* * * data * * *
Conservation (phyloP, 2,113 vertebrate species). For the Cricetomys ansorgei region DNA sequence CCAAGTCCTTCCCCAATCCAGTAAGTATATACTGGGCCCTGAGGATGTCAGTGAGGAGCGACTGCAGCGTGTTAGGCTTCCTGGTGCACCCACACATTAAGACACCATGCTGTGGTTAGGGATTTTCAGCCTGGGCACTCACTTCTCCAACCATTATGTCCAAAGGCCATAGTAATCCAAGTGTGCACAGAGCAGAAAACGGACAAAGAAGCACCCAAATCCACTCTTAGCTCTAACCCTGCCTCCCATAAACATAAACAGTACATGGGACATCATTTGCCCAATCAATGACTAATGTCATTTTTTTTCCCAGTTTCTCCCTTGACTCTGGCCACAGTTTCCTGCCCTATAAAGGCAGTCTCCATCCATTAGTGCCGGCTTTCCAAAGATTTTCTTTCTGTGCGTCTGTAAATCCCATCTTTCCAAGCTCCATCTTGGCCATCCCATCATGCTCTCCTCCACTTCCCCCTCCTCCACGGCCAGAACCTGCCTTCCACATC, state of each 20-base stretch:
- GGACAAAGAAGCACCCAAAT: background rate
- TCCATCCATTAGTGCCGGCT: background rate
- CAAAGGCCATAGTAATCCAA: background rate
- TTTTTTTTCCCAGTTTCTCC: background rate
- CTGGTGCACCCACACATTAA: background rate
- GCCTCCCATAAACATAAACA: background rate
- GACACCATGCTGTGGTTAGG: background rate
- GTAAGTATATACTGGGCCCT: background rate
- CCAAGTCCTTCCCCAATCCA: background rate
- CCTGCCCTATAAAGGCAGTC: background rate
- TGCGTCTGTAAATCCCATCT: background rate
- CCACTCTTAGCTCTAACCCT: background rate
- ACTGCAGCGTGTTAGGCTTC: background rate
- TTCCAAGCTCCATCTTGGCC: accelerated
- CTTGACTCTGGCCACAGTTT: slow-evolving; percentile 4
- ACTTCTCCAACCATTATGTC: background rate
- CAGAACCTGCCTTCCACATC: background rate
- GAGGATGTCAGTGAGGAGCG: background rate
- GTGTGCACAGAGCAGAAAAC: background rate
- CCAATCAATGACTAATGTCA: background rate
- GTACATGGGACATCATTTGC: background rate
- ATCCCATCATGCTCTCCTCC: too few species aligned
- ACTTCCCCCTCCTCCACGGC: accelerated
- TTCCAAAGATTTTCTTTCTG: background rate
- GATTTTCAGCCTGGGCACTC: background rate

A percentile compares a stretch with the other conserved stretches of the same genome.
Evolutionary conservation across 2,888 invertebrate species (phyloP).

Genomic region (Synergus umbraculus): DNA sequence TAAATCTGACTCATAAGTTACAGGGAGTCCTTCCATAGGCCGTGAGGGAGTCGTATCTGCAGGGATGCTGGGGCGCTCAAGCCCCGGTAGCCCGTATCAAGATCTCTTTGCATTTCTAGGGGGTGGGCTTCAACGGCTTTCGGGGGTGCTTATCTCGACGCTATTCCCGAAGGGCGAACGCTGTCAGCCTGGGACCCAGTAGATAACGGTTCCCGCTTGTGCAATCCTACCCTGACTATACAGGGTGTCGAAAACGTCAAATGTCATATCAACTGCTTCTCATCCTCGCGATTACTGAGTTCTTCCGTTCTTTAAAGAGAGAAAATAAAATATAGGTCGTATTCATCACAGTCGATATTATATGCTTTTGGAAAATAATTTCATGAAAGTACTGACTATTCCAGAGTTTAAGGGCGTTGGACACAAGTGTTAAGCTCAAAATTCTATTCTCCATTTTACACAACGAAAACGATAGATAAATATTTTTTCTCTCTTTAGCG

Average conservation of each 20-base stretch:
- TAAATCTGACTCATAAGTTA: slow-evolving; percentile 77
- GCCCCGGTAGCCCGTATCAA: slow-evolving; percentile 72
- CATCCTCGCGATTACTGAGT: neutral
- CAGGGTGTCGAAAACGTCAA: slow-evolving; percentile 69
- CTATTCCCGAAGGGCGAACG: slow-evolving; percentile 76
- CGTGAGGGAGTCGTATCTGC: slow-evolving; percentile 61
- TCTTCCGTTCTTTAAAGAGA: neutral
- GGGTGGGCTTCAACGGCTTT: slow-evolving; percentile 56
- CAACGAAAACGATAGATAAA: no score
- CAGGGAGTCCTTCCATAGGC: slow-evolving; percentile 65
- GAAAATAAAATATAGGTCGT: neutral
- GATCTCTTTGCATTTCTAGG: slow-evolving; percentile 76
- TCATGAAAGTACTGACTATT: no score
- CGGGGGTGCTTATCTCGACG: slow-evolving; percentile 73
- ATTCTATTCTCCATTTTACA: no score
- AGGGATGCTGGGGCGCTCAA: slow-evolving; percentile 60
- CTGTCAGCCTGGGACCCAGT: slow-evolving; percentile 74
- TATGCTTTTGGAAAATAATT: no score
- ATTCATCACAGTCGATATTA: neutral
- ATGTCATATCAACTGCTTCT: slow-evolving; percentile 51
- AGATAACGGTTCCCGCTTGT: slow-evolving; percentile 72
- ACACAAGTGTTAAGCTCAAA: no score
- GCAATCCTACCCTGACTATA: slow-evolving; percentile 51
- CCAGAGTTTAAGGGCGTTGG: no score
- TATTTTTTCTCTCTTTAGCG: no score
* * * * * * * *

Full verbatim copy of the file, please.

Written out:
Conservation (phyloP, 2,113 vertebrate species). For the Cricetomys ansorgei region DNA sequence CCAAGTCCTTCCCCAATCCAGTAAGTATATACTGGGCCCTGAGGATGTCAGTGAGGAGCGACTGCAGCGTGTTAGGCTTCCTGGTGCACCCACACATTAAGACACCATGCTGTGGTTAGGGATTTTCAGCCTGGGCACTCACTTCTCCAACCATTATGTCCAAAGGCCATAGTAATCCAAGTGTGCACAGAGCAGAAAACGGACAAAGAAGCACCCAAATCCACTCTTAGCTCTAACCCTGCCTCCCATAAACATAAACAGTACATGGGACATCATTTGCCCAATCAATGACTAATGTCATTTTTTTTCCCAGTTTCTCCCTTGACTCTGGCCACAGTTTCCTGCCCTATAAAGGCAGTCTCCATCCATTAGTGCCGGCTTTCCAAAGATTTTCTTTCTGTGCGTCTGTAAATCCCATCTTTCCAAGCTCCATCTTGGCCATCCCATCATGCTCTCCTCCACTTCCCCCTCCTCCACGGCCAGAACCTGCCTTCCACATC, state of each 20-base stretch:
- GGACAAAGAAGCACCCAAAT: background rate
- TCCATCCATTAGTGCCGGCT: background rate
- CAAAGGCCATAGTAATCCAA: background rate
- TTTTTTTTCCCAGTTTCTCC: background rate
- CTGGTGCACCCACACATTAA: background rate
- GCCTCCCATAAACATAAACA: background rate
- GACACCATGCTGTGGTTAGG: background rate
- GTAAGTATATACTGGGCCCT: background rate
- CCAAGTCCTTCCCCAATCCA: background rate
- CCTGCCCTATAAAGGCAGTC: background rate
- TGCGTCTGTAAATCCCATCT: background rate
- CCACTCTTAGCTCTAACCCT: background rate
- ACTGCAGCGTGTTAGGCTTC: background rate
- TTCCAAGCTCCATCTTGGCC: accelerated
- CTTGACTCTGGCCACAGTTT: slow-evolving; percentile 4
- ACTTCTCCAACCATTATGTC: background rate
- CAGAACCTGCCTTCCACATC: background rate
- GAGGATGTCAGTGAGGAGCG: background rate
- GTGTGCACAGAGCAGAAAAC: background rate
- CCAATCAATGACTAATGTCA: background rate
- GTACATGGGACATCATTTGC: background rate
- ATCCCATCATGCTCTCCTCC: too few species aligned
- ACTTCCCCCTCCTCCACGGC: accelerated
- TTCCAAAGATTTTCTTTCTG: background rate
- GATTTTCAGCCTGGGCACTC: background rate

A percentile compares a stretch with the other conserved stretches of the same genome.
Evolutionary conservation across 2,888 invertebrate species (phyloP).

Genomic region (Synergus umbraculus): DNA sequence TAAATCTGACTCATAAGTTACAGGGAGTCCTTCCATAGGCCGTGAGGGAGTCGTATCTGCAGGGATGCTGGGGCGCTCAAGCCCCGGTAGCCCGTATCAAGATCTCTTTGCATTTCTAGGGGGTGGGCTTCAACGGCTTTCGGGGGTGCTTATCTCGACGCTATTCCCGAAGGGCGAACGCTGTCAGCCTGGGACCCAGTAGATAACGGTTCCCGCTTGTGCAATCCTACCCTGACTATACAGGGTGTCGAAAACGTCAAATGTCATATCAACTGCTTCTCATCCTCGCGATTACTGAGTTCTTCCGTTCTTTAAAGAGAGAAAATAAAATATAGGTCGTATTCATCACAGTCGATATTATATGCTTTTGGAAAATAATTTCATGAAAGTACTGACTATTCCAGAGTTTAAGGGCGTTGGACACAAGTGTTAAGCTCAAAATTCTATTCTCCATTTTACACAACGAAAACGATAGATAAATATTTTTTCTCTCTTTAGCG

Average conservation of each 20-base stretch:
- TAAATCTGACTCATAAGTTA: slow-evolving; percentile 77
- GCCCCGGTAGCCCGTATCAA: slow-evolving; percentile 72
- CATCCTCGCGATTACTGAGT: neutral
- CAGGGTGTCGAAAACGTCAA: slow-evolving; percentile 69
- CTATTCCCGAAGGGCGAACG: slow-evolving; percentile 76
- CGTGAGGGAGTCGTATCTGC: slow-evolving; percentile 61
- TCTTCCGTTCTTTAAAGAGA: neutral
- GGGTGGGCTTCAACGGCTTT: slow-evolving; percentile 56
- CAACGAAAACGATAGATAAA: no score
- CAGGGAGTCCTTCCATAGGC: slow-evolving; percentile 65
- GAAAATAAAATATAGGTCGT: neutral
- GATCTCTTTGCATTTCTAGG: slow-evolving; percentile 76
- TCATGAAAGTACTGACTATT: no score
- CGGGGGTGCTTATCTCGACG: slow-evolving; percentile 73
- ATTCTATTCTCCATTTTACA: no score
- AGGGATGCTGGGGCGCTCAA: slow-evolving; percentile 60
- CTGTCAGCCTGGGACCCAGT: slow-evolving; percentile 74
- TATGCTTTTGGAAAATAATT: no score
- ATTCATCACAGTCGATATTA: neutral
- ATGTCATATCAACTGCTTCT: slow-evolving; percentile 51
- AGATAACGGTTCCCGCTTGT: slow-evolving; percentile 72
- ACACAAGTGTTAAGCTCAAA: no score
- GCAATCCTACCCTGACTATA: slow-evolving; percentile 51
- CCAGAGTTTAAGGGCGTTGG: no score
- TATTTTTTCTCTCTTTAGCG: no score